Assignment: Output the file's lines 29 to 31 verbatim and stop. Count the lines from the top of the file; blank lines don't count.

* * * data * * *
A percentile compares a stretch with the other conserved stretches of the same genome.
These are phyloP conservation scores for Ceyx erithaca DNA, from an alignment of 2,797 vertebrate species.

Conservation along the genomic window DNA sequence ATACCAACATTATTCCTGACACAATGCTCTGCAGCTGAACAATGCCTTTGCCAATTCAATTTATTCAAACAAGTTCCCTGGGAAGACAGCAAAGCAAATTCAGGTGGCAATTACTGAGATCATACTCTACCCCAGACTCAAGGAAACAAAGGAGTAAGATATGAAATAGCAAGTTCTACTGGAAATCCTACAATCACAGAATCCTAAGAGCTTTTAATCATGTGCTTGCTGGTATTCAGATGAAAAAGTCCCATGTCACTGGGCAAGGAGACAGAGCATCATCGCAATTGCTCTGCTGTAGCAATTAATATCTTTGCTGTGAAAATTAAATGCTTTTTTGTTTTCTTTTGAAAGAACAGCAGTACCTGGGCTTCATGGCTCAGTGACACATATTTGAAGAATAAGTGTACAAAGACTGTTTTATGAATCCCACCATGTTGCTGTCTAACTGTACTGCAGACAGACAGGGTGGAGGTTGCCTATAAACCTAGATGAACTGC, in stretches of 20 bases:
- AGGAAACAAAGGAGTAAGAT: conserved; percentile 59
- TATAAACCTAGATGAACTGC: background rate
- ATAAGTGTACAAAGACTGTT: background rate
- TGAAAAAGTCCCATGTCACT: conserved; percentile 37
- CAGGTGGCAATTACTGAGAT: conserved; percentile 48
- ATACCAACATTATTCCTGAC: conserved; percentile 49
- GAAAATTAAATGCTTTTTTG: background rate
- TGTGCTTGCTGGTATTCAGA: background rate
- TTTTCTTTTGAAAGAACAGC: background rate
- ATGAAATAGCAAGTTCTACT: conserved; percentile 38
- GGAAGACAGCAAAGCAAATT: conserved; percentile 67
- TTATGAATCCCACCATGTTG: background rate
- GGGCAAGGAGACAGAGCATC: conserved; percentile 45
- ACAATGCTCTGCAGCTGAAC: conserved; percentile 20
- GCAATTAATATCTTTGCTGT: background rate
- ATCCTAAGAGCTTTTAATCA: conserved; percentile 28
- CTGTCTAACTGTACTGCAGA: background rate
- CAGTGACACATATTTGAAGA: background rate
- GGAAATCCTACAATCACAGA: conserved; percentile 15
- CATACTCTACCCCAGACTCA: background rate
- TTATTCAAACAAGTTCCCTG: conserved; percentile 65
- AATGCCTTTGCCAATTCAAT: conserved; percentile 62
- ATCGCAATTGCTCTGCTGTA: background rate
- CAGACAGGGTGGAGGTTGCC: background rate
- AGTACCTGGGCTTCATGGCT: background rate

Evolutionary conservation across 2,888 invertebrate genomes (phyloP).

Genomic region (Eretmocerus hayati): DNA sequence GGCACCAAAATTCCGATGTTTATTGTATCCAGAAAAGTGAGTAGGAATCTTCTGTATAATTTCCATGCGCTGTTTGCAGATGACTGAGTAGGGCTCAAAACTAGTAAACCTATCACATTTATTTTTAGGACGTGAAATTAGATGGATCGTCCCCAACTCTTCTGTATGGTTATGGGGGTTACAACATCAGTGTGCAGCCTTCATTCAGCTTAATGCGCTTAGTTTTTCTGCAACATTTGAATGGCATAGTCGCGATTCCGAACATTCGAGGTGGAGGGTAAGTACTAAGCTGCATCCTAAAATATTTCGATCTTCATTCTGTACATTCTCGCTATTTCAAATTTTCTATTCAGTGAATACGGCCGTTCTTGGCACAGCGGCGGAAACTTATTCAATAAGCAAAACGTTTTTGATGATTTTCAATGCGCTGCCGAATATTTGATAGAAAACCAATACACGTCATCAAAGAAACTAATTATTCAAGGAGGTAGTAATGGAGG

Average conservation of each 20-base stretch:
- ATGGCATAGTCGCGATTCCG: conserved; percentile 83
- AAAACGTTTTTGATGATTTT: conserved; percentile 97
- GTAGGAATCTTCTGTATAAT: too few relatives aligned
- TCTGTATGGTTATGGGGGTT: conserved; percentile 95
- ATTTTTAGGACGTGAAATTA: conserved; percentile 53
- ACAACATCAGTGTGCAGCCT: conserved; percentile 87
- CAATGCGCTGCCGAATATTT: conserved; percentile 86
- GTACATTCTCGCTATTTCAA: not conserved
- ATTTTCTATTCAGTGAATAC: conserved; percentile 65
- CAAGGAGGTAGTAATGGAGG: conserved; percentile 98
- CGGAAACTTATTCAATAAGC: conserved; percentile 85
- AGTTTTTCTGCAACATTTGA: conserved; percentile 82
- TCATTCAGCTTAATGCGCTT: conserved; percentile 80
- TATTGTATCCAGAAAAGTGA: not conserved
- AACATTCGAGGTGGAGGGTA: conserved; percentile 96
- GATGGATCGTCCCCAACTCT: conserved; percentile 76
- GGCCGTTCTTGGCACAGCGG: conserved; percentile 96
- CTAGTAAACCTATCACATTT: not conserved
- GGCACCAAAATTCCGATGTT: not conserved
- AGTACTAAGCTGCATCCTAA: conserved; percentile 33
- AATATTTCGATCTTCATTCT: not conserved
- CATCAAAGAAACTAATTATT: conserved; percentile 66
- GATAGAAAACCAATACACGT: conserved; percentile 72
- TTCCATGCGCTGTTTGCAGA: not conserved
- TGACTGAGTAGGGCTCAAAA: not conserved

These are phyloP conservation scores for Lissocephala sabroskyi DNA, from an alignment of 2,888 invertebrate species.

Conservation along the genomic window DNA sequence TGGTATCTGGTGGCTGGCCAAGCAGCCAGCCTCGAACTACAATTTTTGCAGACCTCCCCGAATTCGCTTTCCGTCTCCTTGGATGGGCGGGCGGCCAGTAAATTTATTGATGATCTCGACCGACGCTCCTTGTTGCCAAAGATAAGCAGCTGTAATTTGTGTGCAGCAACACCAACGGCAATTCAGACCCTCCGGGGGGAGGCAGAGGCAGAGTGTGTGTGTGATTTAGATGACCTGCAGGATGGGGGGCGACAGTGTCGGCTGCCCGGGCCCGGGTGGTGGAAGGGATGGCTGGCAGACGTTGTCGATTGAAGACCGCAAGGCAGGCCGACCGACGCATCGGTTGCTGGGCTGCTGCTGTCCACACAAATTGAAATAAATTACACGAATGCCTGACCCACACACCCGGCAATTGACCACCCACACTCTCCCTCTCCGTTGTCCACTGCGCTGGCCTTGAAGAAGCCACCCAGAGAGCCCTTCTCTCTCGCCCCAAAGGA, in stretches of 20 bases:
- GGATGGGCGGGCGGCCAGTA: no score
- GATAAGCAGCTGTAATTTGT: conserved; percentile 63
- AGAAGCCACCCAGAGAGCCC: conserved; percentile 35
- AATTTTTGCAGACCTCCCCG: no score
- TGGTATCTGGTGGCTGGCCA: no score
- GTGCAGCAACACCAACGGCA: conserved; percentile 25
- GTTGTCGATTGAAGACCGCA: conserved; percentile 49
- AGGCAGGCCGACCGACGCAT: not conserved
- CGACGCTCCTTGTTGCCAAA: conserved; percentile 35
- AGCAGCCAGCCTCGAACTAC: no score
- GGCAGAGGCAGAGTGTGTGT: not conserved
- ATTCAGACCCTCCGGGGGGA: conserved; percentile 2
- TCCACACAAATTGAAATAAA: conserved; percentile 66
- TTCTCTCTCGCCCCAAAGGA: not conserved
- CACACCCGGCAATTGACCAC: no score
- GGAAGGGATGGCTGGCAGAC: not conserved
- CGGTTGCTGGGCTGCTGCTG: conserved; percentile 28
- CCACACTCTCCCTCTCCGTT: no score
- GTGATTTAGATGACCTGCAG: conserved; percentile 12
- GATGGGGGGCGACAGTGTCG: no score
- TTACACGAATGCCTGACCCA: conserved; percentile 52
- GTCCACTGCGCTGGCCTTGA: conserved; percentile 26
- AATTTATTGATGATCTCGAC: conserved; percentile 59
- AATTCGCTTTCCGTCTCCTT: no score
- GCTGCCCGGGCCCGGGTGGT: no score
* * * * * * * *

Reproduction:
Evolutionary conservation across 2,888 invertebrate genomes (phyloP).

Genomic region (Eretmocerus hayati): DNA sequence GGCACCAAAATTCCGATGTTTATTGTATCCAGAAAAGTGAGTAGGAATCTTCTGTATAATTTCCATGCGCTGTTTGCAGATGACTGAGTAGGGCTCAAAACTAGTAAACCTATCACATTTATTTTTAGGACGTGAAATTAGATGGATCGTCCCCAACTCTTCTGTATGGTTATGGGGGTTACAACATCAGTGTGCAGCCTTCATTCAGCTTAATGCGCTTAGTTTTTCTGCAACATTTGAATGGCATAGTCGCGATTCCGAACATTCGAGGTGGAGGGTAAGTACTAAGCTGCATCCTAAAATATTTCGATCTTCATTCTGTACATTCTCGCTATTTCAAATTTTCTATTCAGTGAATACGGCCGTTCTTGGCACAGCGGCGGAAACTTATTCAATAAGCAAAACGTTTTTGATGATTTTCAATGCGCTGCCGAATATTTGATAGAAAACCAATACACGTCATCAAAGAAACTAATTATTCAAGGAGGTAGTAATGGAGG

Average conservation of each 20-base stretch: